“It’s just sore. Nothing really happened. Just went for a ball. And it hurt randomly, but it’s fine,” Anunoby said, adding that he anticipates playing on Saturday in Sacramento. “… It’s not even pain tolerance. This is just a random thing.”

Head coach Tom Thibodeau also didn’t come off as overly worried about Anunoby’s condition when he spoke to reporters after the game.

“There’s gonna be some times where there’s gonna be soreness. He played through it,” Thibodeau said. “He was fine. (The doctor) looked at him. There’s gonna be times where he gets hit and you just try to keep going. So we’ll see where he is.”

Keeping Anunoby healthy will be a priority down the stretch for the Knicks, who have an incredible +25.2 net rating during his 565 minutes on the court since he was acquired from Toronto in December. The three-and-D stalwart is listed as questionable for Saturday’s contest vs. the Kings, Bondy notes (via Twitter).

Here’s more on the Knicks:

  • In a separate story for The New York Post, Bondy spoke to three surgeons about Anunoby’s injury. Those outside experts suggested that lingering pain is normal so soon after the procedure, and while it’s manageable, that pain may take a while to go away if the elbow isn’t rested. “He needs to shoot, he needs to practice, but at the same time, he needs to rest,” Dr. Leon Popovitz, the co-founder of New York Bone & Joint, told Bondy. “But he’s a professional athlete, he needs to get out there. This is probably going to be something he feels the next few weeks.”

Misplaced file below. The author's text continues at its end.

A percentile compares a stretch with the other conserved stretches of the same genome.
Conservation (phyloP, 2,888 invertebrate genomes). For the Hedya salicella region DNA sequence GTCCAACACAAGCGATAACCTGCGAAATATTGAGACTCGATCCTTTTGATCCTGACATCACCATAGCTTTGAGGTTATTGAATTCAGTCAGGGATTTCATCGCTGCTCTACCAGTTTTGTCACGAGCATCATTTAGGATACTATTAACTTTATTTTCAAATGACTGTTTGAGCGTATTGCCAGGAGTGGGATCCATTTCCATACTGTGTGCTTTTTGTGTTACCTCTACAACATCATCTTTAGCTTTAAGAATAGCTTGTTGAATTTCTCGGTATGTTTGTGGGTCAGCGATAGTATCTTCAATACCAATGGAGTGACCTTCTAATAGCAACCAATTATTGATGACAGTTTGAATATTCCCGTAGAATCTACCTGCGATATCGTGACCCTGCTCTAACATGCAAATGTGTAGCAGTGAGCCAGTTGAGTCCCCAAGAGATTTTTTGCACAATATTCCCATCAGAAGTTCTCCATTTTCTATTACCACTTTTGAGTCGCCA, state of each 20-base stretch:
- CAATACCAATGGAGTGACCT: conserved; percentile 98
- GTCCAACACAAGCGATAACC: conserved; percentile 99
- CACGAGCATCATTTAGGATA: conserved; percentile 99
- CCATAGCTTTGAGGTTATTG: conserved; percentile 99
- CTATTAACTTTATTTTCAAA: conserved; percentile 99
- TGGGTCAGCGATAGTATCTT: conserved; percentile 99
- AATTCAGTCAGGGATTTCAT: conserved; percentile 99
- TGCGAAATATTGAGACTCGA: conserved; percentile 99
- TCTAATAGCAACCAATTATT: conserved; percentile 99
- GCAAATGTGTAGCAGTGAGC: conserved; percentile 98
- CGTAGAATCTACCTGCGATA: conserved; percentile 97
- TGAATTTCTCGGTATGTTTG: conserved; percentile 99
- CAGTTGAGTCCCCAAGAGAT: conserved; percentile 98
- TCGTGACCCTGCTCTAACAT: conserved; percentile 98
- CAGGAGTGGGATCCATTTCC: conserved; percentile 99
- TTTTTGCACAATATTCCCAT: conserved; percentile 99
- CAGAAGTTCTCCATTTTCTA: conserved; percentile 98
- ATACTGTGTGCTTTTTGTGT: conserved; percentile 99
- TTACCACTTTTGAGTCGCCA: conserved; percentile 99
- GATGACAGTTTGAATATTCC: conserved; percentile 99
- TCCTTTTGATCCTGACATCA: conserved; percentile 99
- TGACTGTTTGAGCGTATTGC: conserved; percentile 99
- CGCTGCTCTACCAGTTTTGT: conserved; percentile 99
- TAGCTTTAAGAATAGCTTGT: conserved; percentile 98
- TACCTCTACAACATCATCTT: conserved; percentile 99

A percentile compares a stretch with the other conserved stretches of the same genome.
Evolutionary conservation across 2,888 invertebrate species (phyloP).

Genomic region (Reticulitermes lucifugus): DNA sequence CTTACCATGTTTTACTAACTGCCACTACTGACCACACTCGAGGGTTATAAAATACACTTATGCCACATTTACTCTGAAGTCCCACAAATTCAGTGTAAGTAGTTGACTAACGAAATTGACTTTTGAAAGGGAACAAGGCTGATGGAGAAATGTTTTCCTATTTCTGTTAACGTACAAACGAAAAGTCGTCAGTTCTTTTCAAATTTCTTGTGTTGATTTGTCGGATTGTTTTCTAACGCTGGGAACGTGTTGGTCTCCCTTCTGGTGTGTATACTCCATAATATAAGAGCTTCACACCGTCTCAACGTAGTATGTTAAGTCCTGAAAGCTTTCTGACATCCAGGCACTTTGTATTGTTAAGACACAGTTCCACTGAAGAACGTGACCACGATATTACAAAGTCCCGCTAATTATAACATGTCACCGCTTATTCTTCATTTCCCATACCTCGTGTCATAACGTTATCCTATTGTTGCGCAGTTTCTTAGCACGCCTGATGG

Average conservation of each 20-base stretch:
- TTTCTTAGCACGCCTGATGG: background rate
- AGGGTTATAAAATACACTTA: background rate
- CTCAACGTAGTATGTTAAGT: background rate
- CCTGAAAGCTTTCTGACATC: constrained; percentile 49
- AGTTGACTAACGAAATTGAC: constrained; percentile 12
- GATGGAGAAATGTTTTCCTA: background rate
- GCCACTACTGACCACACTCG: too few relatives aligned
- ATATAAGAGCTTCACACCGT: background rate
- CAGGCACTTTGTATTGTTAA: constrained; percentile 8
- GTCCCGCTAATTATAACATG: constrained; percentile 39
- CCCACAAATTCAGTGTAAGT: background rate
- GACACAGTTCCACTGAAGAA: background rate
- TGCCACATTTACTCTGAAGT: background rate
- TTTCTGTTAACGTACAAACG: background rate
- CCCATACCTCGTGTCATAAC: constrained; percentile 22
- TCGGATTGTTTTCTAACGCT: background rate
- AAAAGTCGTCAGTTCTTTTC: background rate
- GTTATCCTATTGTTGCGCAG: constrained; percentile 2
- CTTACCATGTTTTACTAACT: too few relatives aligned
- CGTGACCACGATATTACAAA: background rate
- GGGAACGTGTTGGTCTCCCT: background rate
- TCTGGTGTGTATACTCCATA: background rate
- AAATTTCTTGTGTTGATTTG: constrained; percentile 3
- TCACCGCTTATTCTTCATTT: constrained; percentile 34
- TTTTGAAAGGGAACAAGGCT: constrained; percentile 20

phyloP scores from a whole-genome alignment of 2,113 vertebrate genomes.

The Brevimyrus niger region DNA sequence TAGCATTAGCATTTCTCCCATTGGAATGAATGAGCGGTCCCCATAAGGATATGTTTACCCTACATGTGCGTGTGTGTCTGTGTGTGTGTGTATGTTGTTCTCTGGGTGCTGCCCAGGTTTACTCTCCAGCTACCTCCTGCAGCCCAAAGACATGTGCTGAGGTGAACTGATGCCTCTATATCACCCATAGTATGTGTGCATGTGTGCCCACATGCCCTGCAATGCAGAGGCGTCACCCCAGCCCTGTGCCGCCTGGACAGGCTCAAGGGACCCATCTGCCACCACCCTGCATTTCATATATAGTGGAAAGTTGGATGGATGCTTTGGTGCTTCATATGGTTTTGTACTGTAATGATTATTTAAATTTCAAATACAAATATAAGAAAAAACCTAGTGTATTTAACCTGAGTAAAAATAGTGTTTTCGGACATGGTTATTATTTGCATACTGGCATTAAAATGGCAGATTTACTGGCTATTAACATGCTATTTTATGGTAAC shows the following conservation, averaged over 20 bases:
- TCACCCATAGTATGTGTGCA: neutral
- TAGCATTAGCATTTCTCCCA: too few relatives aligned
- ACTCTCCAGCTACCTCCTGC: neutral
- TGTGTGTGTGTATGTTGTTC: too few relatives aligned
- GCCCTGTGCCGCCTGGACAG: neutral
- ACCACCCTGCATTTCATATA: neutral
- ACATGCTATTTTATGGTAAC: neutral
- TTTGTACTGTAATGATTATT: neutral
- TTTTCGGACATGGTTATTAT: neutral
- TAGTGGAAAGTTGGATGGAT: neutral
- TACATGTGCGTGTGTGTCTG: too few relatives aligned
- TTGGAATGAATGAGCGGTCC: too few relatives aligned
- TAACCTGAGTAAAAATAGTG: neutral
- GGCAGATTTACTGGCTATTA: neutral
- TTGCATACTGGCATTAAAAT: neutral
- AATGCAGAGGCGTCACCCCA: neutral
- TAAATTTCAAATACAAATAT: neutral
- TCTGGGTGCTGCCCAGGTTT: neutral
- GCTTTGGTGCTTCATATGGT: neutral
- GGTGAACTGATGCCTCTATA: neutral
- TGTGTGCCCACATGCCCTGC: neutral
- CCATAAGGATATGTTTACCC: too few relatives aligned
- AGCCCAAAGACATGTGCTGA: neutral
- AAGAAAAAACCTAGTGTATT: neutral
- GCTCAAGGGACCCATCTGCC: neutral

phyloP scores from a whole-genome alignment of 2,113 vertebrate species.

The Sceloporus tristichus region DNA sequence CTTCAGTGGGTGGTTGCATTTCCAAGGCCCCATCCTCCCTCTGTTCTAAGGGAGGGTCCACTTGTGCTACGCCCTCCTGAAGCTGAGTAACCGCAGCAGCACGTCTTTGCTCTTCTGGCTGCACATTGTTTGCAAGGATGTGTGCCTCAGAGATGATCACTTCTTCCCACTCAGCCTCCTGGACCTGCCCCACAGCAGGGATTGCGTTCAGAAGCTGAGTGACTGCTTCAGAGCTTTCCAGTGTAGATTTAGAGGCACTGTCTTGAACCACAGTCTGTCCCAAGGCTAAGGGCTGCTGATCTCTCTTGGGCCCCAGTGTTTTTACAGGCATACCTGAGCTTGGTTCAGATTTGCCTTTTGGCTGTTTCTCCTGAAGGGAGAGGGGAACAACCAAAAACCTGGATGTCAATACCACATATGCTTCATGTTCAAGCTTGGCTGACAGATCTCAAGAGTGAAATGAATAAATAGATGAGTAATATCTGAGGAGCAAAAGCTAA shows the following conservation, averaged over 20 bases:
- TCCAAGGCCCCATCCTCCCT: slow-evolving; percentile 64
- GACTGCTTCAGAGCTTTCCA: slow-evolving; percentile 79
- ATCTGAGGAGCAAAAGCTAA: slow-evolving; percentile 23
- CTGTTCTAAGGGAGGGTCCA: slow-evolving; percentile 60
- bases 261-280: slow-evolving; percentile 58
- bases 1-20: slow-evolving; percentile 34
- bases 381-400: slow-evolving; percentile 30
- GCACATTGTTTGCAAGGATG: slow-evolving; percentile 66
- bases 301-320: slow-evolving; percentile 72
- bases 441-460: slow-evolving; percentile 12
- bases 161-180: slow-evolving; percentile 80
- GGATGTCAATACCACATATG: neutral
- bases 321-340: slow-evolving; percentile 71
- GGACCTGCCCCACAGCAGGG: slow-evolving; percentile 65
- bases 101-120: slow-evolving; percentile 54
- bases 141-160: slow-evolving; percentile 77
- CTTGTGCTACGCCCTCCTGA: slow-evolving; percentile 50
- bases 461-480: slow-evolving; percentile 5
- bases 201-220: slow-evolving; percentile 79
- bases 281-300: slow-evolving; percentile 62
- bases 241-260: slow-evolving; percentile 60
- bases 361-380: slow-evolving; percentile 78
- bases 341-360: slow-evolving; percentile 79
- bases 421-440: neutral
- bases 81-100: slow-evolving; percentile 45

• Trade deadline acquisition Alec Burks played a season-low 4:18 on Thursday and didn’t see the floor at all in the second half. That was a basketball decision and not an injury-related one, Bondy writes for The Post. Burks has shot just 31.3% from the field and has more turnovers than assists since rejoining the Knicks, so his spot in the rotation going forward looks tenuous.